Organisations across Leeds joined forces to tackle litter and fly tipping along the Middleton Railway Line.
A big clean-up of the line was held after increasing amounts of litter and rubbish were found dumped in the area.
The clean-up was a joint effort with Middleton Railway Trust, which provided volunteers and a train to transport the litter and waste off the site, Leeds Federated Housing Association and Leeds City Council, which both provided skips.
The area along the historic line, which starts in Hunslet, has now been transformed, after 10 volunteers spent five hours clearing rubbish including, sofas, arm chairs, plastic stripped from cable and beds that had been dumped.
Jill Hellings, of Leeds Federated, said:
“This was a fantastic effort by all volunteers to improve the look of the area and keep the railway line safe. We understand that only a minority of people are responsible for leaving rubbish on the railway line, which spoils the area for everyone living here.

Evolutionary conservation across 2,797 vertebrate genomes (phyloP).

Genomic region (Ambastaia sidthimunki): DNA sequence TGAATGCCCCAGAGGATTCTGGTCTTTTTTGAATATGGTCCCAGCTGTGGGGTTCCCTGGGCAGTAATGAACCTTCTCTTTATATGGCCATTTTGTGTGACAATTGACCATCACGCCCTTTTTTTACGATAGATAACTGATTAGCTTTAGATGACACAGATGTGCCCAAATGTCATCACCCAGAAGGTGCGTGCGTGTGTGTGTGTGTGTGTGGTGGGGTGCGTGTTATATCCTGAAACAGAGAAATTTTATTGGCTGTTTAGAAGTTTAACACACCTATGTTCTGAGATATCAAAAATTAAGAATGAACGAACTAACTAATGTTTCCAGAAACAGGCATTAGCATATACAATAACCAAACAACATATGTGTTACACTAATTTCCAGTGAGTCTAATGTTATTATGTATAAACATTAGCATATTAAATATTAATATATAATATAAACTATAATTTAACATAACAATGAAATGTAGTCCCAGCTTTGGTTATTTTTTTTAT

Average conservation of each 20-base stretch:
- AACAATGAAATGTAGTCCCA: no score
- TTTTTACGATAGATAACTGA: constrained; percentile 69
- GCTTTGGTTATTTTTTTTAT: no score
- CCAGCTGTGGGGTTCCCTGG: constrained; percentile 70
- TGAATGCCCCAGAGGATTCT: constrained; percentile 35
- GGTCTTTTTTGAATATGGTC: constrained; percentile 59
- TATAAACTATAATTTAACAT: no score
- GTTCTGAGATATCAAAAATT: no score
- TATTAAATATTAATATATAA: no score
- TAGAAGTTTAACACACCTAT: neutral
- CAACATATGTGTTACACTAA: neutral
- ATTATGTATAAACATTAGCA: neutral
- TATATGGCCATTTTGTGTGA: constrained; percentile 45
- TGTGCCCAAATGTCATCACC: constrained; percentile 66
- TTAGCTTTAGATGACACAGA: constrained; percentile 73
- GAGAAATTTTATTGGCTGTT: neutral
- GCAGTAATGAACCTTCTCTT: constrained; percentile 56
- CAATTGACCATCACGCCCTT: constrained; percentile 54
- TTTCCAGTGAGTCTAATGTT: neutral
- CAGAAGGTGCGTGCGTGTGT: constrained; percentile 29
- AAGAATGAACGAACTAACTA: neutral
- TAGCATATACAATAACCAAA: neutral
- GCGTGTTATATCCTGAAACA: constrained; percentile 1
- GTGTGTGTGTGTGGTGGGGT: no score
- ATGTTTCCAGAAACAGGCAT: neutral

“Residents in the Arthingtons can help us tackle the problem of illegal fly-tipping by reporting incidents to Leeds City Council.”
The Middleton Railway dates back to 1758 and was built across Holbeck Moor to get coal to the banks of the river Aire.
It is now the oldest working steam railway in the world. Last weekend it hosted a huge event celebrating 200 years of steam at the railway that was covered by international media, as well as South Leeds Life.
Andrew Gill, Chairman of the Middleton Railway Trust, said:
“The amount of rubbish was disgusting. We transported two large skips down there on a low loader railway wagon and we filled both of them, plus the Leeds City Council support wagon made three journeys to their refuse collection point at Kirkstall.
“With visitors from around the world arriving to celebrate the bicentenary of the world’s first revenue-earning steam locomotive we didn’t want the world to see it as a junk yard. With it all cleared we were able to show them what a nice area Hunslet is when it is kept tidy.
“Hopefully it won’t get that bad again if we all take responsibility for keeping it clear and reporting those that do use it as a dumping ground.”
Anyone caught dumping their rubbish along the line could face losing their homes, paying the full cleaning costs to the council, a fine of up to £50,000 and up to five years imprisonment.
To report anti-social behaviour or illegal fly-tipping residents should call Leeds City Council on 0113 2224409 or Crimestoppers anonymously on 0800 555 111. You can also contact police on the non-emergency number 101.